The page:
I won’t give away the goods, you’ll need to watch the TEDTalk for that. One of the most important factors is adaptability. We live in a world moving at the speed of thought. As soon as you get an idea, you can login to namecheap, buy a domain, and throw up a landing page.
Before you know it, you’re in the validation phase. Either it goes boom or bust. There’s little in between space. You have to adapt and roll with the punches. Your plan isn’t as good as you think it is and you’re smarter than you think you are.
Watch the talk. It’s enlightening.
The world we know has been built by people driven to solve problems. Cars were invented to get us from point A to point B faster. Phones were invented so we could communicate better across long distances. Air conditioners were created to cool the interior of larger and taller buildings.
In each instance, the people who went on to create these inventions were told it wasn’t possible. Everyone from Edison to Ford was told to give up. They didn’t. They had an unwavering belief in themselves and their team.
It took me almost two years to make my first dime online. Edison famously failed over a thousand times. Ford was at it for longer than you’ve been at your current job 1 that’s a broad generalization. Ignore me if you don’t fall into that category.
Carol Dweck talks about the difference between two mindsets and how no problem is too hard for you to solve. She highlights some of her research and talks at length about a fixed mindset and a growth mindset. It’s the difference between success and failure.
Which mindset do you have?
In this short TEDTalk for Entrepreneurs that’s not actually for entrepreneurs 2 the lessons are just as poignant and can be applied across all areas of your life , Angela Lee Duckworth talks about the true predictor and creator of success.
Angela is a research psychologist. She’s studied everyone from military cadets to spelling bee students. What was she looking for? Angela was searching for the common thread between the people who were successful and who weren’t.
The answer she found didn’t surprise me. What surprised me is that many people don’t seem to understand it. I have a lot of readers, students, and apprentices. They email me all the time and ask me questions. Standard ones are along the lines of:
These are the wrong questions and when you watch Angela’s TEDTalk you’ll understand why.
Elizabeth Gilbert, the author of Eat, Pray, Love, delivers a moving talk on creativity and genius. You and I both know entrepreneurship is equal parts creativity, critical thinking, and management savvy. You’re steeped in constant pressure.
She talks about the pressure we experience as being inherently creative as well as the way the world perceives us. The perspective she champions is powerful.
Elizabeth focuses on creativity which has striking parallels to breakout success attained through business. The secret goal of every entrepreneur. Sometimes, an idea comes barreling through us. You have to do everything we can to catch it and make it a reality. Other times, you have to get down in the trenches and do the work before the flash of genius comes.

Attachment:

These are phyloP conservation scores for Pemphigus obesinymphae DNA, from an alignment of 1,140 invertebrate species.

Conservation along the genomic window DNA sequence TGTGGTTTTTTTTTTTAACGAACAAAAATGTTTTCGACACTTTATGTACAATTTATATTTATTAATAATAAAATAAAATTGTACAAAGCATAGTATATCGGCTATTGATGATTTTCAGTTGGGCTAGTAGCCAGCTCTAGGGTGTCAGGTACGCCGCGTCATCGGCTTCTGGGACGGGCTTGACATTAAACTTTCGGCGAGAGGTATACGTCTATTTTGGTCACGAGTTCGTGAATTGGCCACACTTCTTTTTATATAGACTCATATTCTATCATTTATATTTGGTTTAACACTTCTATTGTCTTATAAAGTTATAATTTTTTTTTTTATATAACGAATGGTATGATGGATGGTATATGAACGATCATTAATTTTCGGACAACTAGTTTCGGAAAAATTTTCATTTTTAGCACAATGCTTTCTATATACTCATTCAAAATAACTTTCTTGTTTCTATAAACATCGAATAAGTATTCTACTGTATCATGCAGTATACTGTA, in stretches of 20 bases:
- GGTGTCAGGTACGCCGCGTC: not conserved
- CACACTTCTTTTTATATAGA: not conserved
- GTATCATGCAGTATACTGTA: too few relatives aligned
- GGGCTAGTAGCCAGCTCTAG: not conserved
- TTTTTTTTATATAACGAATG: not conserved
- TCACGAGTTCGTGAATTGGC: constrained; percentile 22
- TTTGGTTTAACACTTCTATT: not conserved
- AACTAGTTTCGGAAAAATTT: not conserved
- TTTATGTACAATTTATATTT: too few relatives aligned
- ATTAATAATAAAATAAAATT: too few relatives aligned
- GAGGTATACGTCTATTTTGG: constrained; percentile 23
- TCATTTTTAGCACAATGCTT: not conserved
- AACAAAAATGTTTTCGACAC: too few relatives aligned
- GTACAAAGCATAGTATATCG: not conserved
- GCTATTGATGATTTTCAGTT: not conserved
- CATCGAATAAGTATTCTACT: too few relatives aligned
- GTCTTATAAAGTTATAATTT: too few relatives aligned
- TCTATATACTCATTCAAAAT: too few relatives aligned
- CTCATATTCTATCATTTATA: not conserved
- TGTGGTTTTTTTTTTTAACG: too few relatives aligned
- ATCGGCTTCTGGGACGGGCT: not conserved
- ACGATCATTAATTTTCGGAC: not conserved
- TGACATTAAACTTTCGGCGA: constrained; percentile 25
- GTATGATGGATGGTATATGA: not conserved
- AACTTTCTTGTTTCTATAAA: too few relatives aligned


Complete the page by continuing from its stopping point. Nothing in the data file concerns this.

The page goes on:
Though our processes may differ, one thing is sure; we’re not alone in this. We’ve got an invisible entity rooting for us in the corner. When it gets too tough, they step in and give us a bit of their juice.
An inspiring TEDTalk.
John Wooden is the most successful coach UCLA has ever seen. By success, you may think it means winning. Yes, it’s that, but it’s so much more to John. In his TEDTalk for entrepreneurs and professionals, he discusses what success really means and how it affects our lives. He coined his own definition.
Peace of mind attained only through self–satisfaction in knowing you made the effort to do the best of which you’re capable.
John talks a lot about his coaching days. The message through the reminiscing is stand for something or nothing at all and be patient. The only thing you can control is whether you put in your all or not. If you did, hold your head high. If you didn’t then try again next time.
This presentation is short. St John distills seven years of research and five hundred interviews into three minutes. He rapid fires what it takes to be successful. Some of them I don’t quite agree with. Call me a stickler. Other ones are right on the money.
Draw your own conclusions.
Jia Jiang is a funny presenter that delivers an engaging talk about rejection. He speaks about his earliest days and how rejection shaped his life.
Later, after starting a company, he experienced a crushing defeat. He wanted to quit. Instead, he decided to help himself. Jia searched the web for answers and stumbled on a 30 day challenge to face rejection head on.
He decided to take it up a notch and committed to being rejected for 100 days. He has some interesting stories about what he asked for and how people responded.
This TEDTalk hits so close to home. I’ve received rejection after rejection. I’ve been called a scam, people ask for refunds 30 minutes after buying a product, and some are just assholes. Through it all, I’ve not given up and I hope you don’t either.
TED brings together different people from different backgrounds. They’ve had experiences you can learn from no matter who you are. I’ve put together a short list of Talks you can listen to in order to improve yourself.
Don’t stop. There are countless TEDTalks for entrepreneurs and I’d love to hear about which ones you’ve watched in the comments.